Quick Review – Fujifilm X-M1

08Oct13

We recently received a Fujifilm X-M1 single lens kit instore, here is a  quick review of the camera. This is by no means a full on tech review, there are plenty of sites out there like dpreview who have done such awesome reviews and get into the nitty gritty of the camera, this is a quick hands on go with the camera and is an initial impression.

Fujifilm’s X series have garnered a reputation of being superb technology with excellent optics and classic looks that deliver superb images. The original X-100 started the run with its fixed 35mm lens and APS-C sensor, unique hybrid VF technology and stunning results.

Fuji launched the X- series of interchangeable system cameras in January 2012, and unlike many new systems, Fuji launched the X series with a range of high quality prime lenses with the X-Pro 1.

Since then Fujifilm have added more lenses, including some zooms and several more bodies, including the X-M1 that i’ll be reviewing here.

The X-M1 differs from the previous X- series cameras in that there is no eye level finder and the screen is tiltable, but Fujifilm’s unique and proprietary X-TRANS CMOS sensor.

For those who haven’t heard of the X-TRANS sensor, Fujifilm have developed the sensor so that the color filters over the diodes are not in a pattern that is linear and repeats quickly, this means that the sensor acts more like film did, and with that it also means that the sensor does not need the resolution hurting Optical Low Pass Filter that is on nearly every other sensor, which means better resolution and low light performance.

Enough of the tech speak, lets talk about the camera as a unit.

First thing you notice when you pick the camera up is that it looks and feels like an old camera from the 60’s – 70’s but it is most definitely a 2013 camera.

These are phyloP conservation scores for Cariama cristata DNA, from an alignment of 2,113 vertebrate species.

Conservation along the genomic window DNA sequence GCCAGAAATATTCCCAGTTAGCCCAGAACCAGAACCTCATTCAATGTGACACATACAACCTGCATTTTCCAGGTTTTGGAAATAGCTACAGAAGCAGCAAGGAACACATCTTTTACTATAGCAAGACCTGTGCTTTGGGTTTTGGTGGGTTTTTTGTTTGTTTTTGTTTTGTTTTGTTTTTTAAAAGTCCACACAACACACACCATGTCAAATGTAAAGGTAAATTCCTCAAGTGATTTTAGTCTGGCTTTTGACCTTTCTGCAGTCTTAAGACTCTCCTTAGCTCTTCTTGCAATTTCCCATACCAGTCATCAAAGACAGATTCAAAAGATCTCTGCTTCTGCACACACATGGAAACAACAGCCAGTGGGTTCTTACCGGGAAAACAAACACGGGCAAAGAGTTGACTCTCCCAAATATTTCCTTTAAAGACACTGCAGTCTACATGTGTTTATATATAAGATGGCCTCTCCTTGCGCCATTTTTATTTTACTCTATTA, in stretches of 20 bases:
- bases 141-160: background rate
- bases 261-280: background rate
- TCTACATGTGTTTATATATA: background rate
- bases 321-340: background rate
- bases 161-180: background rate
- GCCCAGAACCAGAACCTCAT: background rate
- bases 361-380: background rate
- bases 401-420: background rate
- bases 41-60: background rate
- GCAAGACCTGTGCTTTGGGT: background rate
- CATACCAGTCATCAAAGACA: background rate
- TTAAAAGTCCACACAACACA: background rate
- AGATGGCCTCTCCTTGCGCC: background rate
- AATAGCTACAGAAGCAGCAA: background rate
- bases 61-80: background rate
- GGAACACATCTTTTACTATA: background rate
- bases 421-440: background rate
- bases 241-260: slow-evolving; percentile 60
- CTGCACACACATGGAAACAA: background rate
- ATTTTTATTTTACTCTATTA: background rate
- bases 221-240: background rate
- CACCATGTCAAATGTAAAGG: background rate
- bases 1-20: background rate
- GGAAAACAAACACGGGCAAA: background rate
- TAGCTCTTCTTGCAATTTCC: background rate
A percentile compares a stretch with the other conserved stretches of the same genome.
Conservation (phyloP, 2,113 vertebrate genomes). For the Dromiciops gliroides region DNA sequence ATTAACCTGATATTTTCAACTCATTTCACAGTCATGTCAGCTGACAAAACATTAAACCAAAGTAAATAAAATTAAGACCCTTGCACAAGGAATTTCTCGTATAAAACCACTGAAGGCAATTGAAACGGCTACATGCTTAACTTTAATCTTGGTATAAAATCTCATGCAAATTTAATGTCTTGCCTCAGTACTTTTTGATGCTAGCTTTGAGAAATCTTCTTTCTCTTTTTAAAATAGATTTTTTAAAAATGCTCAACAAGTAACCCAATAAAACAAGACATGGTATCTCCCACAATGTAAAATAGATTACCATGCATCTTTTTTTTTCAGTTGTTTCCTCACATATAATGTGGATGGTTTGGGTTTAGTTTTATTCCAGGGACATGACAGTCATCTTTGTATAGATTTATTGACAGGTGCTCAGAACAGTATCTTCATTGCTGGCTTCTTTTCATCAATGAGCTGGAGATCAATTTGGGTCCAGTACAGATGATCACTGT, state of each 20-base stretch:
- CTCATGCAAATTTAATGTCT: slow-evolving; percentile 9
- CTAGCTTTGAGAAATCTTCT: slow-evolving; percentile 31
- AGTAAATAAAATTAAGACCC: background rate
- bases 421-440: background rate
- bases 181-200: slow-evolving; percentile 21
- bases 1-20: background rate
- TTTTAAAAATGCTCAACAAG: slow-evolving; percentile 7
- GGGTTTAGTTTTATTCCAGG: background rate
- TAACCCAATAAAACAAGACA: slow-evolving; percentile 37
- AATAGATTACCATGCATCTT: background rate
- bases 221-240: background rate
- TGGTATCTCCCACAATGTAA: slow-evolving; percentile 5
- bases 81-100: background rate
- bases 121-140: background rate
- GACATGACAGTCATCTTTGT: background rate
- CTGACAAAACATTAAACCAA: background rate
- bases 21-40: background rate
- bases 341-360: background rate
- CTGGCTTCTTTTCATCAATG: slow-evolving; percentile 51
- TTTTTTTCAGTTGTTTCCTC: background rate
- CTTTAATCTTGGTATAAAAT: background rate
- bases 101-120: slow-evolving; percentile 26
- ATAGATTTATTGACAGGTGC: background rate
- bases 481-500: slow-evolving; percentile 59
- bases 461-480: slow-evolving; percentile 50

The camera feels well built in the hand, if a little small for my admittedly large hands, but even with my big hands, the controls are well placed, with the 2 control dials both accessible using only a thumb. The Mode dial is well placed on the top right of the body, but has very firm click stops so accidental shifting of the mode dial is greatly reduced.

The battery and SD card are housed under the one door on the base of the camera, right beside the tripod mount, this is not centered, and is off to the right of the lens, so panoramic shooters using pano tripod heads wont like this as the point of turning is not down the middle of the lens.  The other big thumbs down with this is that if you are using a tripod and need to change battery or memory card, you have to take the camera off the tripod, remove the tripod shoe to get at the battery and card… Not so good Fujifilm, a separate SD card slot would have been much better.

Using the X-M1 is fantastic, turn the power on and your ready to shoot in 1/2 a second,  settings are easily changed thanks to the twin control dials, and the customizable function button which by default provides a shortcut to ISO, but can be set to 1 of 14 other functions.

On the back of the camera, there is a button labelled Q, this is a quick menu button, this places the most important settings on one page and allows rapid changing of settings such as film simulation mode, Dynamic Range,  shooting resolution and quality.

One of the X-M1’s other features is built in Wifi, this allows you to send images to a computer, smartphone or tablet without cables to review. Fujifilm have developed the app for both Android and iOS devices, its pretty easy to use, go to Google Play or Apple app store and download the free app for the device.

Using the Android version as a reference, start the app, choose if you want to receive an image, browse the camera, or geotag. in the playback mode of the camera, push the fn button at the same time as the connect button on the device, choose the image and send to the device.  It is a little complicated, but for reviewing work on a bigger screen its not bad. Unfortunately we can’t control the camera on the device.

Image quality from the X-M1 is as per the X-Pro1 and other Fuji cameras using the X-Trans sensor, in otherwords, excellent, colors are rich, tone range pretty good and with the X series lenses,  sharp with little distortion.

The range of lenses for the X series is increasing all the time and the lenses are all excellent. The included XC 16-50mm f3.5-5.6 is image stabilized and delivers a 28-75mm equivalent focal length.

I do like the X-M1, its a really neat camera that despite some interesting decisions (such as the off center tripod mount), it  does lots, is really customizable, and will reward photographers with superb images with a little effort  yet is small enough and light enough to not be noticed.

 

 

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